Denying the Verbal Reality

I moonlight as a radio personality. We paint verbal pictures all the time on the air. The listeners visualize us anyway, so we give them something to see. Back in September, we did a Back-to-School tour, which kicked off from my school.* The staff were just as excited as the students to meet James and Alicia; our P.E. teacher told me later he was blown away that James didn’t look like he’d always envisioned.

I also have about three years of improv training. There’s a lot of overlap in skills to radio, especially related to “verbal reality.” In improv, you build a scene by saying things. As soon as you say it, it becomes true. Bob, we really need to do something about the squirrels in the bathroom. Boom. True. Scene started. If the scene partner denies the existence of the squirrels, says they are not in the bathroom but rather in the kitchen, or changes the topic of the scene completely, he or she is a bad bad improviser and no one will want to play with them ever ever again.

It is very important to confirm the verbal reality. It is the foundation of good improv, good radio, and, as you’ll see, good allyship.

My students inhabit the intersection of multiple forms of marginalization: disability, gender, ethnicity, more disability, age, class, language. In this area, we can add religion to the list, as only one of my four students is of the dominant faith (Latter-Day Saints). As their teacher, I reside in a usually comfortable nook of intersecting privilege: I am white, middle class, college educated. I am bilingual, but my first language is English. For the most part, I do not have a disability, although my migraines are straddling that fuzzy line between “chronic” and “disabling.”

This week, I almost spilled that privilege all over one of my kids.

Monday was Martin Luther King, Jr. Day. Monday was library day. The librarian was reading a book and I was interpreting it, as is our Monday routine. During the story (which was a biography of MLK, of course), the TLK said in his sotto voice I’m black, too. I turned to him, interjected the story with Actually, you’re brown, and kept right on with the story. A page later my brain screamed SLOW THE HECK DOWN, TEACHER LADY! I stopped the librarian. I had just spilled my white teacher privilege all over my student, and I had some mopping up to do.

A slight tangent: my migraines cause aphasia, where sometimes I can’t say what I actually mean to say. My grandmother died with dementia; her words were failing her long before she stopped using them altogether. I work with students whose language is often behind that of their hearing peers and their own cognitive capacity. So I have an unofficial rule: Listen to what I mean, not to what I say.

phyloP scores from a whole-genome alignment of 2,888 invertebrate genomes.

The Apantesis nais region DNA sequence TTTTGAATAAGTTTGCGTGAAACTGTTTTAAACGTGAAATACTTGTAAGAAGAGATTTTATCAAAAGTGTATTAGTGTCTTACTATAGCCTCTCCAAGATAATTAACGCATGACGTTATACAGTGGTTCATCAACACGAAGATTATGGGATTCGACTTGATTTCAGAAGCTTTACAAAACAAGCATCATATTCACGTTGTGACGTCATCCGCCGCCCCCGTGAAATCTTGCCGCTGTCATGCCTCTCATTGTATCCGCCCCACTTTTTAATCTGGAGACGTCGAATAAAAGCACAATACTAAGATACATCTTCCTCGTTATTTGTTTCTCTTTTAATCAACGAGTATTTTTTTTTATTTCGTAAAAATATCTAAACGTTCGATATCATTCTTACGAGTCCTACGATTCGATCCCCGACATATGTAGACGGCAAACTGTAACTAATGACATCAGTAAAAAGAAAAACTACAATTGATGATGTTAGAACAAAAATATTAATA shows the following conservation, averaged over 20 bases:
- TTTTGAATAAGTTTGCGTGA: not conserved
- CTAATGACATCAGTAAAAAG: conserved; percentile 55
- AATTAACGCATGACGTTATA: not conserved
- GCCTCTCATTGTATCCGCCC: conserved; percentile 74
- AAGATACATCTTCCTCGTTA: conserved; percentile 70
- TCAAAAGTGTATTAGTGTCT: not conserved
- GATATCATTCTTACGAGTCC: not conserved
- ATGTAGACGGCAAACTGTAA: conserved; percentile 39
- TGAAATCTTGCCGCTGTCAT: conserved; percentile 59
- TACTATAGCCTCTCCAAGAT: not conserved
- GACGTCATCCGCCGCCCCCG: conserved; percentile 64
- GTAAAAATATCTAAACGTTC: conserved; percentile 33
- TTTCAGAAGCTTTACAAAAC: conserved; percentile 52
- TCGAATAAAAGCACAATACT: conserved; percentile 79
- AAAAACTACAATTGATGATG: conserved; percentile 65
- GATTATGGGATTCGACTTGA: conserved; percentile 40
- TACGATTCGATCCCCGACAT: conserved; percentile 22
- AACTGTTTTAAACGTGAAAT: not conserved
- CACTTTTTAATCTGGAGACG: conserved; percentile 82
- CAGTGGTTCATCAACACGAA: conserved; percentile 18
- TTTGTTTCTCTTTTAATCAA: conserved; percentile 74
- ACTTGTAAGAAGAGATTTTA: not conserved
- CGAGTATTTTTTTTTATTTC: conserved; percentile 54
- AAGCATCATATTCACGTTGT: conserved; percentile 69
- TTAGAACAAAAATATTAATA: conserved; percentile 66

I assumed my student had a concept gap like he might have in math or science, and that it was my job to correct him. Silly teacher. TLK knew exactly what he meant. I just forgot how to listen. There is a time to correct errors in vocabulary or concept, but this was not that time. And I had just denied his verbal reality.

One of my frustrations as a feminist getting her bearings was when people around me denied the importance of my lived experiences. When #NotAllMen was more important than #YesAllWomen. When their opinions (This conversation about your experience with being bullied and interrupted and talked over by men makes me uncomfortable. I’ve seen a woman do the same thing once, so your statistics about the prevalence of such behavior are invalid.) took up precious real estate in what had been a safe space for me. When I had to police my own tone because my frustration or my anger or my tears made someone with privilege uncomfortable. Now, I still get frustrated, but I know that I can say, Stop talking for just a minute and listen to what I’m trying to say. Stop telling me that your opinion supersedes my lived reality. Stop denying the existence of my squirrels, Bob!!!

At a festival this summer, I was trying to have a conversation with a man who kept interrupting me, steamrolling what I was trying to say. He was trying to tell me things about the band that was playing. The thing is, I sell merch for that band, and at the time of that conversation, had been selling merch for over a year. I know all the songs; I can play some of the songs on my ukulele. I’m not an expert, but I know the band. Even though he was just repeating the same thing over and over, and I was standing there selling the stuff, he wouldn’t let me say anything. I looked him in the eye and said, Ok. Now it’s my turn. 

My students don’t know they can say that yet.

So I slowed down. I stopped. I did what I should always do when my students speak up and need an ally: I asked TLK what he meant. He meant is family isn’t white. They’re Mexican. His skin is dark. And most of the people in their apartment building aren’t white either. And outside of school, his friends aren’t white. And mom and dad’s friends aren’t white.

That’s what he meant with his almost-whispered I’m black, too.

And I almost missed it.

*Yeah, that was totally my idea. I produced that show. Putting Deaf kids on the radio was a lot more successful than you would probably think. It was awesome. We did subsequent shows from the alternative high school, the alternative middle school, and another alternative junior/senior high about 30 miles away. Flipping the power, handing the mic to the kids. It was a month for the underdogs, who came right out and said, “I wanted to talk to you guys so people know we’re good kids who just don’t fit anywhere.” So sometimes I do know how to listen… I’m a work in progress.


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